The drill bit 118 may be driven by a downhole motor (not shown) and/or rotation of the drill string 114 to drill the borehole 110 in the formation 106. In certain embodiments, the downhole motor (not shown) may be incorporated into the BHA 116 directly above the drill bit 118 and may rotate the drill bit 118 using power provided by the flow of drilling fluid through the drill string 114. In embodiments where the drill bit 118 is driven by the rotation of the drill string 114, the rotary table 144 may impart torque and rotation to the drill string 114, which is then transmitted to the drill bit 118 by the drill string 114 and elements in the BHA 116.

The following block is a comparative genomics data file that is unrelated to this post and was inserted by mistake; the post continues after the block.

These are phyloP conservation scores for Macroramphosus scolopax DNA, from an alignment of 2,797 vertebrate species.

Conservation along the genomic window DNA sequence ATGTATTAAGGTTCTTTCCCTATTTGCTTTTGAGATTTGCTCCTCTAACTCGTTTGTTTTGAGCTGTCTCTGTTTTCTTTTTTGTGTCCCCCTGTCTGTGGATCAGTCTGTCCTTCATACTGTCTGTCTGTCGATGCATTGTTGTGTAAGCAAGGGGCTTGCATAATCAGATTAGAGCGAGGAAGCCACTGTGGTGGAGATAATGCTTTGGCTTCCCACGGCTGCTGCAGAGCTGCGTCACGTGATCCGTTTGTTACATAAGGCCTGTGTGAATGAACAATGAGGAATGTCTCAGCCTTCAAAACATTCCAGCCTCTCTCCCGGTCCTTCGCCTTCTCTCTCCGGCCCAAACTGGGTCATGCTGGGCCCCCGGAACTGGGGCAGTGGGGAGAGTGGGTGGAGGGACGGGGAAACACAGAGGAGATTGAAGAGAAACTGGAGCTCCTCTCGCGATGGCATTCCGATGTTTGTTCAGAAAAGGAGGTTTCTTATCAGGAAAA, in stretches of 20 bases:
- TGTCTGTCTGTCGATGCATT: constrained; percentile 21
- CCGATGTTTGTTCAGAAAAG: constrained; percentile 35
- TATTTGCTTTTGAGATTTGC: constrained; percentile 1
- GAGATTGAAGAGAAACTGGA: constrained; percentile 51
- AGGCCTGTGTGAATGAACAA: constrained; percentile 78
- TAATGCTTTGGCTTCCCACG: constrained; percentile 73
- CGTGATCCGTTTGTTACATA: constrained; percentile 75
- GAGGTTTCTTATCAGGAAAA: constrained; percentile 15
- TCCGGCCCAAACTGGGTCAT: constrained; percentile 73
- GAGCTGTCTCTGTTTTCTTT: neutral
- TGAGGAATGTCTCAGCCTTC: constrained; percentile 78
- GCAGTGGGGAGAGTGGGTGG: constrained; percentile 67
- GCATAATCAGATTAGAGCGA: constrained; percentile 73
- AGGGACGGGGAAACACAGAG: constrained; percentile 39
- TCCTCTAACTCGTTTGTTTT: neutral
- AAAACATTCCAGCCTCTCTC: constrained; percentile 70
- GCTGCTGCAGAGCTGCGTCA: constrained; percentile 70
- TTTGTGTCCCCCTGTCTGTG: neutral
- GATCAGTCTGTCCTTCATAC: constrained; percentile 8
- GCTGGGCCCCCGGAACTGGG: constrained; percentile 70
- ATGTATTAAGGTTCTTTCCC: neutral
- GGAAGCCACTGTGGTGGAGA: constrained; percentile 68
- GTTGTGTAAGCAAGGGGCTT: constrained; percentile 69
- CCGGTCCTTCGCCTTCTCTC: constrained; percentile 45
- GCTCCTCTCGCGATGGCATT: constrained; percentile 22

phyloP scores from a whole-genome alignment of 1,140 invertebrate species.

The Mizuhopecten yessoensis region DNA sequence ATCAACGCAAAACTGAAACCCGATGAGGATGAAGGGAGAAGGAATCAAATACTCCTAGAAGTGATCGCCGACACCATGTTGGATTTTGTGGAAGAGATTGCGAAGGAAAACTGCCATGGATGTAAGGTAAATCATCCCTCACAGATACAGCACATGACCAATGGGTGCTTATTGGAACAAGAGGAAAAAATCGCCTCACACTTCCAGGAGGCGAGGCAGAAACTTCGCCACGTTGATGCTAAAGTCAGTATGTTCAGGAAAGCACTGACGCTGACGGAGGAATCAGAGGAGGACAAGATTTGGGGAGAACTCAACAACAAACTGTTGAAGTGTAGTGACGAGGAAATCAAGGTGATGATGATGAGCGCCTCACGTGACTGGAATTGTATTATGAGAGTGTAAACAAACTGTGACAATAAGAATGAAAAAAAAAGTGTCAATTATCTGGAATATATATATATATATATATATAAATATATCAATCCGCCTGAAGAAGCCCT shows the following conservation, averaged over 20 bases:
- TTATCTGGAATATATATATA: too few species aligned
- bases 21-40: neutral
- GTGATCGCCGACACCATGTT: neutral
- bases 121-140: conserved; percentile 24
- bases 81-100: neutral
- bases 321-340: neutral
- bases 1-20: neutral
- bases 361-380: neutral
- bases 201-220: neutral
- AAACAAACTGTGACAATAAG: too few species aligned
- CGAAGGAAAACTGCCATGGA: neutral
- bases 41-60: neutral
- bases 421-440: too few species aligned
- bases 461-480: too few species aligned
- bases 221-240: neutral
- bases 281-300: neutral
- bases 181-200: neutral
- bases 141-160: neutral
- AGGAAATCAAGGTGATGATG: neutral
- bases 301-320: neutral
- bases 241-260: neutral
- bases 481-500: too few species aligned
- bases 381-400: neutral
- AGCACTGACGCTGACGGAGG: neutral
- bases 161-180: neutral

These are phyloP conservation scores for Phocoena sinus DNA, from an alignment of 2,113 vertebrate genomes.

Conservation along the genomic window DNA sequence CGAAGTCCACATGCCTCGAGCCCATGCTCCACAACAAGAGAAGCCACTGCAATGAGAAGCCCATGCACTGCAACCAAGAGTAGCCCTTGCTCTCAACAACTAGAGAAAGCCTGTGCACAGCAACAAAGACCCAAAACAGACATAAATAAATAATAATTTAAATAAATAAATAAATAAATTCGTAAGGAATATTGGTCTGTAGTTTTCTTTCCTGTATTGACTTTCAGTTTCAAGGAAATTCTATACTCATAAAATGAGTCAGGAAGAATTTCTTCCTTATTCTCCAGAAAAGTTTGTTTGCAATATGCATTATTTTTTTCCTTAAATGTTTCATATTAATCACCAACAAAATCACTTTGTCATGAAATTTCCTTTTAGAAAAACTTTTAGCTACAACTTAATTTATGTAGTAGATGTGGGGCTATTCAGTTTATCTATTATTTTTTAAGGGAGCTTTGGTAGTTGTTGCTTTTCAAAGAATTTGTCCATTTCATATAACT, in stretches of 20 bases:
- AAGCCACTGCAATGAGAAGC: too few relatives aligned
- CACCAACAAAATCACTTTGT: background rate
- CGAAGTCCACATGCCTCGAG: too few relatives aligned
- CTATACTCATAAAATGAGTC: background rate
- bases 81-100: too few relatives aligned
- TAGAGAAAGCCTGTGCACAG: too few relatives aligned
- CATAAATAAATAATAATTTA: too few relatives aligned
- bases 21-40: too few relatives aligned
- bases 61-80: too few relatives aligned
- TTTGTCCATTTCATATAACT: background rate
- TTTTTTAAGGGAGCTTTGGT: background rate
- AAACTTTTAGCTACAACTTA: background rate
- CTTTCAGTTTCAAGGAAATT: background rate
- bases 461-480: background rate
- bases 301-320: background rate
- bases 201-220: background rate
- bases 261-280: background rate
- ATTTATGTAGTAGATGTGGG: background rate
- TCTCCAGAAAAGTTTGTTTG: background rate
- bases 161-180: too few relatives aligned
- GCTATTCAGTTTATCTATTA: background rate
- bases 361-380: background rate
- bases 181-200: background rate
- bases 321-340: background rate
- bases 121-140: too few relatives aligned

In certain embodiments, the BHA 116 may further comprise a steering assembly, such as the RSS 124 comprising extendable pushers 124a. The pushers 124a may comprise pads, arms, fins, rods or any other element extendable from the RSS 124 to contact the borehole wall. The pushers 124a further may be circumferentially spaced around the RSS 124, and extendable without the use of fluid- driven pistons to contact the wall of and alter the angle of a longitudinal axis 126 of the RSS 124 with respect to an axis the borehole 110. The RSS 124 may be coupled to the drill bit 118 and may control the drilling direction of the drilling system 100 by controlling one or both of the angle of longitudinal axis 126 of the RSS 124 with respect to axis the borehole 110 and the angle of longitudinal axis 128 of the drill bit 118 with respect to the RSS 124. Altering one or both of those angles may offset a tool face 180 of the drill bit 118 such that it is non-parallel with the bottom of the borehole 110, thereby causing the drilling assembly to further drill the borehole with a directional offset relative to the immediately preceding portion of the borehole.